With the release of episodes one and two of my radio documentary-turned-podcast, Too Old to Run: the Drug Grannies, on Australian Broadcasting Corporation (ABC) Radio National’s ‘The History Listen‘ program (and of course uploaded online Part 1 and Part 2), there is an opportunity now to talk about revelations regarding drug kingpin and Toddie’s nephew Vern Todd, which came to light minutes before the book’s printing presses were due to roll.
Vern fled Australia just days before Toddie and Beezie were arrested in Sydney in late January/early February 1978, and because he used a range of aliases as he country-hopped his way in his get-away (anywhere from Norfolk Island to Asia to Europe to South America before finally returning to Los Angeles in the mid-80s), tracking him down in 2021 was a real challenge.
I didn’t even know if he was still alive!
But three clues about his status literally landed in my lap as Betrayed neared completion.
The first one was some research my wife did using American genealogy websites in which she was able to track down one of Toddie’s brothers who had passed away, which led to the status of the brother’s offspring: a daughter (Carrie) and a son, Vern. It was established through further research that Vern’s sister had died, and on a page especially uploaded at the time of her death by the funeral directors, there were references to surviving family members, as well as those who had pre-deceased her.
And there in black and white was the reference: “pre-deceased by her brother Vern”.
So I knew then Vern was dead. You see, the wife he abandoned in Australia in early 1978 has refused to engage with me – either in 1983 when I first tackled this project, and more recently as I have been writing Betrayed – and I have not pursued either of his two adult children as I believe it is unfair to visit the sins of the father on his offspring.
As hard as I tried through various intermediaries, I could not get details from Vern’s first wife in Australia that he had died, let alone under what circumstances.
The next clue was a dinner gathering in mid-2021 in Sydney at which one of Vern’s former business associates from his first company – Todd-Edye P.L. – told those gathered he had attended a by-invitation-only “wrap party” for Vern Todd in 2020 in Sydney, attended by Vern’s Australian friends, former acting and business colleagues, members of the legal fraternity and his Australian family. They had assembled to celebrate a life well lived which had closed the curtain on its final act in late 2019, aged 76. Vern had been operating a highly regarded and successful Japanese restaurant in Laurel Canyon up until he was diagnosed with Alzheimer’s, at which time he and his then partner, a British woman, sold the business.
The final clue was my interview in early 2022 with the veteran Australian actor Michael Caton, a legend on our television screens in The Sullivans in 1976-77 as well as Packed to the Rafters from 2008-13 (among many other dramas and police shows); a popular film actor including his “tell ‘em they’re dreaming” role as Darryl Kerrigan in The Castle in 1997, and more recently in Last Cab to Darwin, Three Summers and Rams; and unbeknownst to all but Vern’s tight circle of friends, an official “taster” of cannabis and hashish for the drug kingpin!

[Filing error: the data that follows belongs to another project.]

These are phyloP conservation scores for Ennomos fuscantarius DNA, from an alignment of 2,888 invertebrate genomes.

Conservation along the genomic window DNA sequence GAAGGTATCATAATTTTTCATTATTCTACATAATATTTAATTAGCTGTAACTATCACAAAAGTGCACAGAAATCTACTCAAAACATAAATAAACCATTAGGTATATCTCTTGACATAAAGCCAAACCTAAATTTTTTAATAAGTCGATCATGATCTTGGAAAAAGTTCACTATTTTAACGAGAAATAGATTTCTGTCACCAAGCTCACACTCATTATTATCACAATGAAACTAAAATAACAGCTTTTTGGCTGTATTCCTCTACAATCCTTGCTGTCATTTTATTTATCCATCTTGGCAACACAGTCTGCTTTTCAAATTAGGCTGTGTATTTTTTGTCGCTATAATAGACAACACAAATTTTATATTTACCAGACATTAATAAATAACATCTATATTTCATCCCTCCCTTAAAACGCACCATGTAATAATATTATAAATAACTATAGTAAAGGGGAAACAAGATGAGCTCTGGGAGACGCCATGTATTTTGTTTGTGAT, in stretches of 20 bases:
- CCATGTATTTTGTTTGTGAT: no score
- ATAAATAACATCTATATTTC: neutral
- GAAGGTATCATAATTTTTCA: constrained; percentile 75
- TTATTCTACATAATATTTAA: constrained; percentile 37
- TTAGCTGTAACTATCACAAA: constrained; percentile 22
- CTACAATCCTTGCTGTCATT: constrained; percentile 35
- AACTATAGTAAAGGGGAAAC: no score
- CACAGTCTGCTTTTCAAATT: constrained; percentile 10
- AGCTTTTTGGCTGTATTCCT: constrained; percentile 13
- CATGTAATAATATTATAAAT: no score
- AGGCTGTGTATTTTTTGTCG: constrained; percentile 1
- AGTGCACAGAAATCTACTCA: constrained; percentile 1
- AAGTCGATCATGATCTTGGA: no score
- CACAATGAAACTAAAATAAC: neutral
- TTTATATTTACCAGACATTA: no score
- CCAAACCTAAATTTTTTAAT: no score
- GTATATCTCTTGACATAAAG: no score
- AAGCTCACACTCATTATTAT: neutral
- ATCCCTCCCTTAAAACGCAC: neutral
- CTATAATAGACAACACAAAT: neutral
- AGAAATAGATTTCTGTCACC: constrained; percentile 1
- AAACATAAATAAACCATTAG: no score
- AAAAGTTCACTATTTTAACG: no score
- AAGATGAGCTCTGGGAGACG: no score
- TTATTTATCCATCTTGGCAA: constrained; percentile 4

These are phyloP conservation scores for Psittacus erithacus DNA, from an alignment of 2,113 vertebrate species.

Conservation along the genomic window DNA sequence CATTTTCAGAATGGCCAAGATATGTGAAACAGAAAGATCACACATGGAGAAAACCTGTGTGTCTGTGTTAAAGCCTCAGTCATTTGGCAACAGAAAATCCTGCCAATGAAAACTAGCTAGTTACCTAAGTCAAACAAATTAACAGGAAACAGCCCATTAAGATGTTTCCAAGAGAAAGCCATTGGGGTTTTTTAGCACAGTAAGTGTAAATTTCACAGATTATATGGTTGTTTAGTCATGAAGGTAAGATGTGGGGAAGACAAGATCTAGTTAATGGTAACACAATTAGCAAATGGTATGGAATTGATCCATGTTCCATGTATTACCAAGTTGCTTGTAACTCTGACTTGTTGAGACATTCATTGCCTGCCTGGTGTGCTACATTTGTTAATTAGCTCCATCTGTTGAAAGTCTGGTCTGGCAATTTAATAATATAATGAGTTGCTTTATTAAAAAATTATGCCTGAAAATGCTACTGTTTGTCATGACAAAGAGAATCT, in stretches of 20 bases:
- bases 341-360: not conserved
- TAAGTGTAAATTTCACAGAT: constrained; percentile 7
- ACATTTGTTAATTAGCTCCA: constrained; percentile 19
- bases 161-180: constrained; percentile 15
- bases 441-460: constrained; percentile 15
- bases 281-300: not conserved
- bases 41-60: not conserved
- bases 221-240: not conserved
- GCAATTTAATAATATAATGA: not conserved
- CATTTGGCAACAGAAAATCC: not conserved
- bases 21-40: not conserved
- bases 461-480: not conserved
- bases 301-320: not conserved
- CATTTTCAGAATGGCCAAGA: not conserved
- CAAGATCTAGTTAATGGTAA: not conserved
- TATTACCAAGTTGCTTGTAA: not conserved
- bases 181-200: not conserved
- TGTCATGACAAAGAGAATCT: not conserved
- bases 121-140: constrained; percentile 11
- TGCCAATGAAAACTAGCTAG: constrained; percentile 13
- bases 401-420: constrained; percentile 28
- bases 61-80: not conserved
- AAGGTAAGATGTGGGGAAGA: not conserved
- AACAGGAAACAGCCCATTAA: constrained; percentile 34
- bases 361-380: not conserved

In our interview, extracts of which are included in ABC’s Too Old to Run podcast, Michael tells the story of chancing upon an unmistakable Vern Todd in Los Angeles, an old friend he had not seen since Vern fled the closing Federal Bureau of Narcotics’ dragnet in early 1978.
“In about 1985 or 86, I’m at a Toyota dealership in Los Angeles with my girlfriend, who had two kids, and I said to her ‘you could put the kids at separate ends of the Tarago so they can’t taunt each other’ and I looked across,” Caton recalls, “and there was a bearded Vern Todd.
“We just looked at each other and turned away.
“We became sort of reacquainted. He had a new identity, and a thriving business there.
“We became very good friends again,” Caton adds.
It was in this interview that Caton also revealed the identity Vern had been using all those years, living “incognito” in LA: he operated under the name Frank Moloney.
No amount of internet sleuthing has turned up a death notice for a Frank Moloney – or for Vern Todd, born 8 December 1943 – although a brief early-2022 telephone conversation with his nephew Vern Traxler in Los Angeles (a son of his sister Carrie Traxler [nee Todd]) elicited further confirmation the drug kingpin was dead, and that any further information about his past should be sought from family members down under.
There might be another book about the mystery behind Vern Todd, Phillip Shine and Mr X – the drug kingpins who largely escaped prosecution (except for Shine who was convicted in a German court and served seven years’ imprisonment based almost entirely on the Drug Grannies’ evidence), their (ex-)partners and their offspring, and how the law never caught up with either Vern or Mr X.
Who knows: maybe there is another side to Betrayed, and who knew what, when, and where (and who)!
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